I want my music to invite people into material experiences of alien environments. It's a trick, it's a heuristic for embodiment. When I allow a sensation to belong to a self-sustaining world outside of my own - my world, the world I am responsible for maintaining - I can relax the more stubborn corners of my attention into my body. The more realistic the alien world, the greater the effect.

And, so, here come the titles:

'Hull Not Continent' - this other world is not a place to live, but it's a thing that keeps me safe.

'[Dawn] Treader Always In Station' - I'm leaving my body with my body, I'm leaving without leaving. (And for me the C.S. Lewis reference touches both sci-fi escapism and the obstacles of Cartesian dualism).

Your music is hard to categorise, which is one of its strengths for me. But I wonder how - if pushed - you would describe it? Not in terms of genre, but literally how you describe the kinds of sounds you are using, and how you organise them?

So again the goal is helping people feel safe and warm and in their bodies (if they need help doing so). I want them to explore or discover something concurrently with or as a means to embodiment. Each work has a central metaphor like alien environment and warmth, spaceship and cradling - also the club, and club music, which is always its own soundtrack.

I think these invitations have a gestural model, there is a push against a black hole of physical emergency. The push aspirates my music, and then it scurries into alien plants or radiators or sunlight or whatever. Sometimes it gets stuck and needs to articulate itself many times. Sometimes it works and I get to do my best electroacoustic impression of speculative field recordings for a long time. Everything collapses in service to the speculative world's physics.

The push forms the skeleton of 'hull' - it might help to listen to the piece through that gestural model. 'treader' features the push too, but it's a downward push, it's a relaxing push actually - caverns after sub-basement after basement after basement - pushes after the first push.

You refer to an 'electroacoustic impression of speculative field recordings'. Though both pieces are composed fully down to the finest detail, the soundworlds of both pieces remind me of electroacoustic improvisation. Is that a reference point for you and a genre that you are familiar with?

A lot of people have said this to me! I have a lot of respect for that field and I can sense the similarity. Most EAI has a materialist underpinning, right? - it honors the specific physicalities and agencies of the instruments and objects involved. One could go so far as to say that it takes these forces as its material. But I think that a materialist musical project inevitably amplifies the human interpretive physicality as well - a human hand exploring a metal disc reveals the disc but also discloses its fingers. Fingers seem central to EAI, at least as far as I understand it. I think my sci-fi materialism is almost in conflict with fingers? For now, I like the conflict.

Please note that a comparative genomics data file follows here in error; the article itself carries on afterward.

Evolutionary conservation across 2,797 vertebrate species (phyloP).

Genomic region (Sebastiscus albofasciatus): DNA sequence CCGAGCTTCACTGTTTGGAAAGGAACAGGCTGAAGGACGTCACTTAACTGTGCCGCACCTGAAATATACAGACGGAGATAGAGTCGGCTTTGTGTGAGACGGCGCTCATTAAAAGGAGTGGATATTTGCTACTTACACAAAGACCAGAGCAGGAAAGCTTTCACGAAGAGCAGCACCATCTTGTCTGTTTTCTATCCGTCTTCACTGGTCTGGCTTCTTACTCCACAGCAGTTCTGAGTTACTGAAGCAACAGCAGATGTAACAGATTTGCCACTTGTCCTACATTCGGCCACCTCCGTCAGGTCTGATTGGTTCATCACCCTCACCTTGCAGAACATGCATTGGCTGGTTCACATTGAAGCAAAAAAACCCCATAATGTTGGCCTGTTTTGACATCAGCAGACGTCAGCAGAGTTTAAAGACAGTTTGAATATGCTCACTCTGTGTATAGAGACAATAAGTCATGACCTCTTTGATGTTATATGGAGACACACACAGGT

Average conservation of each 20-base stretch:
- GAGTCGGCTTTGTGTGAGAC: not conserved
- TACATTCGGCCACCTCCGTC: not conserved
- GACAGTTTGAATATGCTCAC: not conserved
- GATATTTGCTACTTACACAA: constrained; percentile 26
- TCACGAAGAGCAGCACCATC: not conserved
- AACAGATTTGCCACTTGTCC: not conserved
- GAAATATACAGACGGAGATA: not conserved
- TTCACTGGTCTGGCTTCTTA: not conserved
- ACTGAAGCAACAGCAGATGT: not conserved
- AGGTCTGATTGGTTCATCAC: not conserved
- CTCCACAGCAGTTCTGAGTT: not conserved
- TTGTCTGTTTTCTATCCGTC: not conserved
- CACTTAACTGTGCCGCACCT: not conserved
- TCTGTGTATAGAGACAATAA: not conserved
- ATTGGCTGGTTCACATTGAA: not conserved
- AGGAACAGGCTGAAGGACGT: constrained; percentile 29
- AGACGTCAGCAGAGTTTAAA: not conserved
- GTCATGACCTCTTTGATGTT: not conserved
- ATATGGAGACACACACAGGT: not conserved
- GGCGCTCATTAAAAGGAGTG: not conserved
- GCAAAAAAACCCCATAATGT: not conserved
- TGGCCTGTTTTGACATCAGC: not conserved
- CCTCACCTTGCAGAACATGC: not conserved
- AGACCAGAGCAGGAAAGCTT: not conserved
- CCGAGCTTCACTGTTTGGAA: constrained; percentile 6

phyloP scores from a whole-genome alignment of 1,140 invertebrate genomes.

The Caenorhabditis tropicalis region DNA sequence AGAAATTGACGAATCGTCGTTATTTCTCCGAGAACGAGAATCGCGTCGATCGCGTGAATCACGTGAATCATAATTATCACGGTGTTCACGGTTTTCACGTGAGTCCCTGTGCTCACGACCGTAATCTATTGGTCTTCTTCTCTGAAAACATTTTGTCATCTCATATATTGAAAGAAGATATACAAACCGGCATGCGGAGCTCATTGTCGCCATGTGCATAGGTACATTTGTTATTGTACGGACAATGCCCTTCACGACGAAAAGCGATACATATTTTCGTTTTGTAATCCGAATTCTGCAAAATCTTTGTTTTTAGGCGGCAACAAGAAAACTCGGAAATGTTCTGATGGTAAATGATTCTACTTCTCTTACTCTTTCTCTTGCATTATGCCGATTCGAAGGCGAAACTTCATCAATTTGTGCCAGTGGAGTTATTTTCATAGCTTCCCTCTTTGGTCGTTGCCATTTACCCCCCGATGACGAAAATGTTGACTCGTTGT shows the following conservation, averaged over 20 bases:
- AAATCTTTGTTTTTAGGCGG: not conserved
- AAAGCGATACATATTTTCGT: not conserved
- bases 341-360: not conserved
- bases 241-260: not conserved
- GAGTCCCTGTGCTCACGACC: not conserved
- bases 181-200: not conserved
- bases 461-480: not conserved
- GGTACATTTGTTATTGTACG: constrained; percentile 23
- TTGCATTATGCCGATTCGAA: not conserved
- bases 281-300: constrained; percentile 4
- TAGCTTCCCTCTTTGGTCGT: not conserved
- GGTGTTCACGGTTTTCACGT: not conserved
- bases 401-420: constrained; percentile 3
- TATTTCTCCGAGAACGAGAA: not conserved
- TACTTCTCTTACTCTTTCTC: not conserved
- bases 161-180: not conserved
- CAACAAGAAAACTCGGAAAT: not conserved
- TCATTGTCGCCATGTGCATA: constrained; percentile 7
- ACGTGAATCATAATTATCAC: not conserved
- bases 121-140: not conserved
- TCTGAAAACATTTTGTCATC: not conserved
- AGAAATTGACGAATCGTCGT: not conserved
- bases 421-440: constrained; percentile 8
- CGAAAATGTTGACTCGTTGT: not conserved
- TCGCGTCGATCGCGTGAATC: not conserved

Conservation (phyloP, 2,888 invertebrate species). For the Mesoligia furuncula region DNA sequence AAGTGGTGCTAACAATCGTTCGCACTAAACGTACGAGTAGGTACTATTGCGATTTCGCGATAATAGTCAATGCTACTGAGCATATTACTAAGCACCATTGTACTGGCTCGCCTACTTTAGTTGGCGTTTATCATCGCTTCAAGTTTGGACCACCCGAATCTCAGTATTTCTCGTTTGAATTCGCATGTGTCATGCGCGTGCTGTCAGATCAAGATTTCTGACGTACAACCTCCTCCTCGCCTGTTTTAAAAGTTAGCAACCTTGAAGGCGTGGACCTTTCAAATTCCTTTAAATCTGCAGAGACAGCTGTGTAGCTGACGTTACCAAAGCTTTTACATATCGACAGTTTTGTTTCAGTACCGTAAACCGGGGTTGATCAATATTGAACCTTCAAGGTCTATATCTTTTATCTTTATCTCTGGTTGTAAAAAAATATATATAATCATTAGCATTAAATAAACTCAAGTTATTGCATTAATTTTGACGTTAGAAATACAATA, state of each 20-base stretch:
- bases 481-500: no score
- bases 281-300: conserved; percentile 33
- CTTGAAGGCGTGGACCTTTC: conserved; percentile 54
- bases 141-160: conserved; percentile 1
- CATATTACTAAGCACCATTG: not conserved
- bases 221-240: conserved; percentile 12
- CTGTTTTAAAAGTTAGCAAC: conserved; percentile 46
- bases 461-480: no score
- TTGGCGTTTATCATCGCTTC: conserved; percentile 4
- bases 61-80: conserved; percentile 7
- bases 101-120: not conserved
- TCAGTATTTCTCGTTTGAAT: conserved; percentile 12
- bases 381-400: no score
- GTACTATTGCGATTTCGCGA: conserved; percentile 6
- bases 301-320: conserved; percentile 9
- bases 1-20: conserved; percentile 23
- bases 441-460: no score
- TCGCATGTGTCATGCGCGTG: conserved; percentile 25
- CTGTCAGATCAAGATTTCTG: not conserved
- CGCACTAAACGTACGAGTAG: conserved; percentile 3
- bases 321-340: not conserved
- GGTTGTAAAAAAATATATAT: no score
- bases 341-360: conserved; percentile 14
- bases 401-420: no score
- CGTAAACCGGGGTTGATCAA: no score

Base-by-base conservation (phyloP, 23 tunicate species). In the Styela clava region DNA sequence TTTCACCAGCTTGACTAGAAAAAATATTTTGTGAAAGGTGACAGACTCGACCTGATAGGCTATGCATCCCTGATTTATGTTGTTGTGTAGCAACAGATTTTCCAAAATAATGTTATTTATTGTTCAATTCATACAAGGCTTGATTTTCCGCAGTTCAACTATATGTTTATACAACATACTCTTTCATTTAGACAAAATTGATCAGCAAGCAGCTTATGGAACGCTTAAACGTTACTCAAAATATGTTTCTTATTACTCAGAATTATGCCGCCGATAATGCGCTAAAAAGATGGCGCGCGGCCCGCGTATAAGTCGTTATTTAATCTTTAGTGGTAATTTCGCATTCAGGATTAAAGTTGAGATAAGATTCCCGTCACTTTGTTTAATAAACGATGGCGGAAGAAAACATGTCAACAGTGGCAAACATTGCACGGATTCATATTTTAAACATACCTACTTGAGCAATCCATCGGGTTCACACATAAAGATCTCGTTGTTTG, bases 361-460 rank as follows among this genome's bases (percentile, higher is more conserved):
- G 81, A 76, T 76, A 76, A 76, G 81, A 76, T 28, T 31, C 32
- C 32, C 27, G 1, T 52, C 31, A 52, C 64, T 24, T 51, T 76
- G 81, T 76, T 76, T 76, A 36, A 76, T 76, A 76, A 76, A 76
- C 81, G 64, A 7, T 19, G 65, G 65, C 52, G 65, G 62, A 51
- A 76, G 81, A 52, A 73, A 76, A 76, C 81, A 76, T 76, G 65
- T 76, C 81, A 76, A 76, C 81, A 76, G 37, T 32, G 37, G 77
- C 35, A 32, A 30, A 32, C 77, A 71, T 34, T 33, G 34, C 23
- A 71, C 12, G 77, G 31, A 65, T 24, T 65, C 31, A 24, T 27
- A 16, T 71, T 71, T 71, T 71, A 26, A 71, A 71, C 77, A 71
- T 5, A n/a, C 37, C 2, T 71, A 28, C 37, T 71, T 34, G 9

I was struck by your decision to insert a long pause between the two pieces on the disc. Why did you want this silence?

It's like an airlock. Each world has a different vibe-atmosphere, so we need to de/repressurize. I think it helps 'treader' establish its vibe on its own, less in relation to 'hull'.

Could you say how you came to experimental music? Where did you start and what are the key things that brought you to where you are now?

Marilyn Manson! When I first heard 'Mechanical Animals', I was so struck by its sense of world. His music felt really empowering to me. Even though these worlds were horrible and creepy, they felt like places I could escape to. I would put on 'Holy Wood' and go to the ocean, and the music made the ocean more intense, more alien. Classic teen. From there to trance music, ambient, etc... eventually leading me to the avant-garde, which is kind of the ultimate escapism. The a-g works in totally platonic space - listening to it requires building these constellations of formal markers, internal and historical references, etc.... I liked that for a long time. At some point I realized that the a-g (and maybe even artmaking more generally) is actually the practice of distance - that between matter and its halo, ceremonial role, kyriarchal history, hologram. A-g art's a type of gaze, whereby matter is owned and enframed and assumed into discourse. It's romantic too. This gaze is the archetypal romantic gesture (the lifting, the elevation). Residual matter is cloaked in incense smoke. I'm generalizing, but I think you know what I mean?

And on the other hand, the escapism I'm after really isn't romantic at all. I love to look at sci-fi handbooks and dictionaries and maps of fake planets. This kind of documentation gives me a necessary level of detail for the speculative world to feel realistic. I don't think you can effect world through symbolic play - the goal is precisely to not be abstract! These days I listen to a lot of videogame soundtracks, to a lot of minimal house from the mid-aughts, and to lots and lots of trap music (which for me is really the music most engaged with a non-metaphorical viscerality). And of course the ambient and the goth/industrial/dark ambient have stuck with me. I think that the 'Holy Wood' project is where I'm ending up again - I want to amplify the ocean and make it more intense, not amplify my subjectivity in relation to the ocean.